Solar energy in Germany
The European nation’s power transformation makes it a leader in changing nukes and fossil fuels with wind and solar technology.
By Robert Kunzig
Pictures by Luca Locatelli
Hamburg understood the bombs had been coming, and so the prisoners of war and forced laborers had simply half annually to build the huge flak bunker. By July 1943 it absolutely was finished. A windowless cube of reinforced tangible, with seven-foot-thick walls and an even thicker roof, it towered like a medieval palace above a park close to the Elbe River. The firearms protruding from its four turrets would sweep Allied bombers from the sky, the Nazis guaranteed, while tens of thousands of citizens sheltered safely behind its impenetrable wall space.
Coming in at night from the North-Sea simply days following the bunker had been done, British bombers steered for the spire of St. Nikolai in the middle of the city. They dropped clouds of metallic foil strips to throw-off German radar and flak gunners. Targeting crowded residential areas, the bombers ignited an unquenchable firestorm that destroyed 50 % of Hamburg and killed a lot more than 34, 000 folks. Imposing walls of fire produced winds therefore powerful that folks were blown in to the flames. Church bells clanged furiously.
The spire of St. Nikolai, which for some reason survived, stands today as a mahnmal—a memorial reminding Germany of this hell brought by the Nazis. The flak bunker is yet another mahnmal. The good news is it has a unique meaning: An urban development agency (IBA Hamburg) while the municipal utility (Hamburg Energie) have transformed it from a powerful note of Germany’s shameful past into a hopeful eyesight money for hard times.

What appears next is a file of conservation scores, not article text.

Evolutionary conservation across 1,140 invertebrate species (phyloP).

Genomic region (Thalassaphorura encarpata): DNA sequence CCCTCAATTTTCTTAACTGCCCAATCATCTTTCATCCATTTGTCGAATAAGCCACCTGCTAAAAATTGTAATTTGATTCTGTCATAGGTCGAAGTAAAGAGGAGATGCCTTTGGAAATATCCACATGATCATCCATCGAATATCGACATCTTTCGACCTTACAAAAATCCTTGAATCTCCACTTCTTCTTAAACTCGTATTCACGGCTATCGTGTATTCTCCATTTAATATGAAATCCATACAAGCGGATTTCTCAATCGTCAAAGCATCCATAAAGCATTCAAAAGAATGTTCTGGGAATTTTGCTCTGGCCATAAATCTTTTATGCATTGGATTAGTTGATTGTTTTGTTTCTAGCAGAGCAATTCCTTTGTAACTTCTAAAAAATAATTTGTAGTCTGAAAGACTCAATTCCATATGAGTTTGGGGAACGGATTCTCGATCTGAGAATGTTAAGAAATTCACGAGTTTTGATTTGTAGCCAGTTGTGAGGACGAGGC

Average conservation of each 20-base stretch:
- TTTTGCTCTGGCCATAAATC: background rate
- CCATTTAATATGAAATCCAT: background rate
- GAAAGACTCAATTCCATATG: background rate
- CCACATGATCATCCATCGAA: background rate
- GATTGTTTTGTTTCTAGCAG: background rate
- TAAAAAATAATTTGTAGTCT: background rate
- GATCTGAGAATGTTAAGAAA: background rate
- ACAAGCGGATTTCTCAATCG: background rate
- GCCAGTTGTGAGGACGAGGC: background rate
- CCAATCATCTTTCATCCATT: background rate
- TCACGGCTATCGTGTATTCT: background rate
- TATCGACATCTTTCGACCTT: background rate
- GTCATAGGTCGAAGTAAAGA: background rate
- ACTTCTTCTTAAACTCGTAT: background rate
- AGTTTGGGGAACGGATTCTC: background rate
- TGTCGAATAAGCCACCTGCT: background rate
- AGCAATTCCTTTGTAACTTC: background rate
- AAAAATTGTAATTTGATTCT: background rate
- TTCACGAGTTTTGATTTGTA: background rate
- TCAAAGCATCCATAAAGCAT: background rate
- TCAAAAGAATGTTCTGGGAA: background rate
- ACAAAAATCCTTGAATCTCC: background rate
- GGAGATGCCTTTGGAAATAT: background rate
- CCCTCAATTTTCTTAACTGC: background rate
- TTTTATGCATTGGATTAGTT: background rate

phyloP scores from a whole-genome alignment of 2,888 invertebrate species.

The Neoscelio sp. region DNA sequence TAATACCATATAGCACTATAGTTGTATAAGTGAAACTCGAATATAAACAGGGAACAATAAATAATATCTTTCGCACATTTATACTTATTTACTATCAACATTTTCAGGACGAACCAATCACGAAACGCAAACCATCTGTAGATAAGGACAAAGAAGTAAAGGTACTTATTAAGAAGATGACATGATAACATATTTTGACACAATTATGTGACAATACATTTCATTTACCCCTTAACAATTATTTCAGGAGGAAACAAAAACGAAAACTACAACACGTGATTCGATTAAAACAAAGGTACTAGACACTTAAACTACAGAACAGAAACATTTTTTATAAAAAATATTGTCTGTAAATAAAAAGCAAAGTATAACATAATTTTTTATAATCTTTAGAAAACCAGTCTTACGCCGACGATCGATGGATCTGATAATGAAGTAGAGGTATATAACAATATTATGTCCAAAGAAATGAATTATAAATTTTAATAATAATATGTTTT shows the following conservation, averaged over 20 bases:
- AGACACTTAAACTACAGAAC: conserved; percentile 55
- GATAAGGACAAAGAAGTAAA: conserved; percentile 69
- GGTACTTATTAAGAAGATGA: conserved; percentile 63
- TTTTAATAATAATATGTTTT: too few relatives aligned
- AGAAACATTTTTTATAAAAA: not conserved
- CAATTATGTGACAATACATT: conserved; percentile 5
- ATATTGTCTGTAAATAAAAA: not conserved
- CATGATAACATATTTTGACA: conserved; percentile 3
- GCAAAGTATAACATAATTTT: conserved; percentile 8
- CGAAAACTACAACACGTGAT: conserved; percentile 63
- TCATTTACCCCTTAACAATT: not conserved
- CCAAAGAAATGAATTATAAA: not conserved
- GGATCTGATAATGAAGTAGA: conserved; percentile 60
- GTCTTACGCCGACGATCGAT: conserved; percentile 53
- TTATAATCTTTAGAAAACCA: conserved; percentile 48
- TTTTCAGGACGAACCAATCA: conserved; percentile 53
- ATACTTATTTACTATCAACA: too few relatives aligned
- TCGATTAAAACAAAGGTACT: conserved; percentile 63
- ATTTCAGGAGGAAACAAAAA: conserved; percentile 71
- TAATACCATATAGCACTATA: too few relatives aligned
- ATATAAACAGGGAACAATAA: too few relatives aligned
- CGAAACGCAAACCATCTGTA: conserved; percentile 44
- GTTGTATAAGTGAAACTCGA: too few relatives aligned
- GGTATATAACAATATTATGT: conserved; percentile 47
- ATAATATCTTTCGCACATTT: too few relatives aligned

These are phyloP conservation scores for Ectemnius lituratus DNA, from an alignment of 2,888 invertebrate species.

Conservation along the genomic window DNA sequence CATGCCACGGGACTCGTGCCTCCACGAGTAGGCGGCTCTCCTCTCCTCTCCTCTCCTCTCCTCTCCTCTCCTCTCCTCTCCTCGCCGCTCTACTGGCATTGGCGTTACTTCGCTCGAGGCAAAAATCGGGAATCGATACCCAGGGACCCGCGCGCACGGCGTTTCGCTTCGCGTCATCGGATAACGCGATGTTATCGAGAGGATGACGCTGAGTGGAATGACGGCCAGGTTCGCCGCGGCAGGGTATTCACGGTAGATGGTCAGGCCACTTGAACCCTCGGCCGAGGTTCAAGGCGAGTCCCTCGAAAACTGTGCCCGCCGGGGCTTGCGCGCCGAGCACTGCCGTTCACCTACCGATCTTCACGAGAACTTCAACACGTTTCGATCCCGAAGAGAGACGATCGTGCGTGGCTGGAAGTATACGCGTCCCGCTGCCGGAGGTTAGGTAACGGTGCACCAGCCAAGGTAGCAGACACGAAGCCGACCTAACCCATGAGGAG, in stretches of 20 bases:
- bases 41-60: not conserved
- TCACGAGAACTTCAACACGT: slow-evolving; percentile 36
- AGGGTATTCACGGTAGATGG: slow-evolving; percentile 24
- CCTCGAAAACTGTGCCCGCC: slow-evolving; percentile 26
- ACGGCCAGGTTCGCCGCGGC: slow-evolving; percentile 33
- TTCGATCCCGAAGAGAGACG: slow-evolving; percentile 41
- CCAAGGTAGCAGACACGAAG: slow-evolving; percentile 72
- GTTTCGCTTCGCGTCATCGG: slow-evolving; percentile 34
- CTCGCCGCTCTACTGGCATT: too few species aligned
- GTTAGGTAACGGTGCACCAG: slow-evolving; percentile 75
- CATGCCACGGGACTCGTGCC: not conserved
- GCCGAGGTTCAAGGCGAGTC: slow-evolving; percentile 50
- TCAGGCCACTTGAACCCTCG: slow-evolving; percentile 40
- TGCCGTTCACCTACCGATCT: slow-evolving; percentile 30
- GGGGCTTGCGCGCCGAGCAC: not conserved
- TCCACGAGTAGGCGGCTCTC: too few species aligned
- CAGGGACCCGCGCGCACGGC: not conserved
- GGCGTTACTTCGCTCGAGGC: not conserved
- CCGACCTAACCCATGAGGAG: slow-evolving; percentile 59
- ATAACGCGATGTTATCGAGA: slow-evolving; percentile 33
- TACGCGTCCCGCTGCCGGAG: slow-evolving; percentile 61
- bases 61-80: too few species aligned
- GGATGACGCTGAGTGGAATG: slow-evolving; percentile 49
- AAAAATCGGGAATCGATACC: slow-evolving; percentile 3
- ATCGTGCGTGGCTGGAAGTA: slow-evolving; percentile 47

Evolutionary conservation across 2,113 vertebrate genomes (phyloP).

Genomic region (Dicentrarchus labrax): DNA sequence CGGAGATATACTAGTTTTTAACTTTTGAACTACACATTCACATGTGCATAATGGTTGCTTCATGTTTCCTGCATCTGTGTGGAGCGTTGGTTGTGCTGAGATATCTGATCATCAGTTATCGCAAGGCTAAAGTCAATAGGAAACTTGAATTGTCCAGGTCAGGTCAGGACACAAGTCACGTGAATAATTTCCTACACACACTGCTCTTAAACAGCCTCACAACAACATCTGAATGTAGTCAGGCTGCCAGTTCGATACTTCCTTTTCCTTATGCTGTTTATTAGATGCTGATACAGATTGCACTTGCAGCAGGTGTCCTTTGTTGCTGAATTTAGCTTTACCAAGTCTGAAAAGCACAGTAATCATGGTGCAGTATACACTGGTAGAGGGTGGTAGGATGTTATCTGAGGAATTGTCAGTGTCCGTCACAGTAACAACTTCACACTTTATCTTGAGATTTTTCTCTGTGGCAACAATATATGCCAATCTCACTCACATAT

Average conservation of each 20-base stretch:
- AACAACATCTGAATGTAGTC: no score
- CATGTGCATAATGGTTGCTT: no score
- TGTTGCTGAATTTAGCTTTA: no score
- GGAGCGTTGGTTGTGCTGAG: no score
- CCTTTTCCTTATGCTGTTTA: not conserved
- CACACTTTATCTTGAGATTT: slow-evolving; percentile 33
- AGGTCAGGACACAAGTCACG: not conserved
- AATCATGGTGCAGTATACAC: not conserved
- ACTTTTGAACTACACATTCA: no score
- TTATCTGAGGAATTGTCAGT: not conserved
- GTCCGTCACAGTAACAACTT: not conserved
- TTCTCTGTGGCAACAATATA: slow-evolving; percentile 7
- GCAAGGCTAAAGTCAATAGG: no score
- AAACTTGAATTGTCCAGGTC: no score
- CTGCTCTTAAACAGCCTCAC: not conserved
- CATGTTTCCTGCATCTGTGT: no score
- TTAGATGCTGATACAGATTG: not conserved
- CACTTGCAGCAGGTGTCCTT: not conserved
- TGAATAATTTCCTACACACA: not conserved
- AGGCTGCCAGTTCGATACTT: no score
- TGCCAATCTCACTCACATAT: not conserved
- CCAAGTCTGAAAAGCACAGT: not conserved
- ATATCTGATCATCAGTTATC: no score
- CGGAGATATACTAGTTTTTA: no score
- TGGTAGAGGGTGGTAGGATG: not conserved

inside central room regarding the bunker, in which men and women once cowered through firestorm, a six-story, 528, 000-gallon warm water tank delivers heat and hot water to some 800 domiciles in area. The water is warmed by burning gasoline from sewage treatment, by waste-heat from a nearby factory, and also by solar panel systems that today cover the roof of bunker, sustained by struts angling through the old weapon turrets. The bunker in addition converts sunshine into electrical energy; a scaffolding of photovoltaic (PV) panels on its south facade nourishes adequate liquid into the grid to produce one thousand houses. In the north parapet, that the flak gunners when watched flames increasing through the town center, a backyard café provides a view for the changed skyline. It’s dotted with 17 wind turbines today.
Wind generators surround a coal-fired power plant near Garzweiler in western Germany. Renewables today produce 27 percent for the country’s electricity, up from 9 per cent a decade ago. In the course of time they’ll group out coal—although Germany is switching down its nuclear flowers first.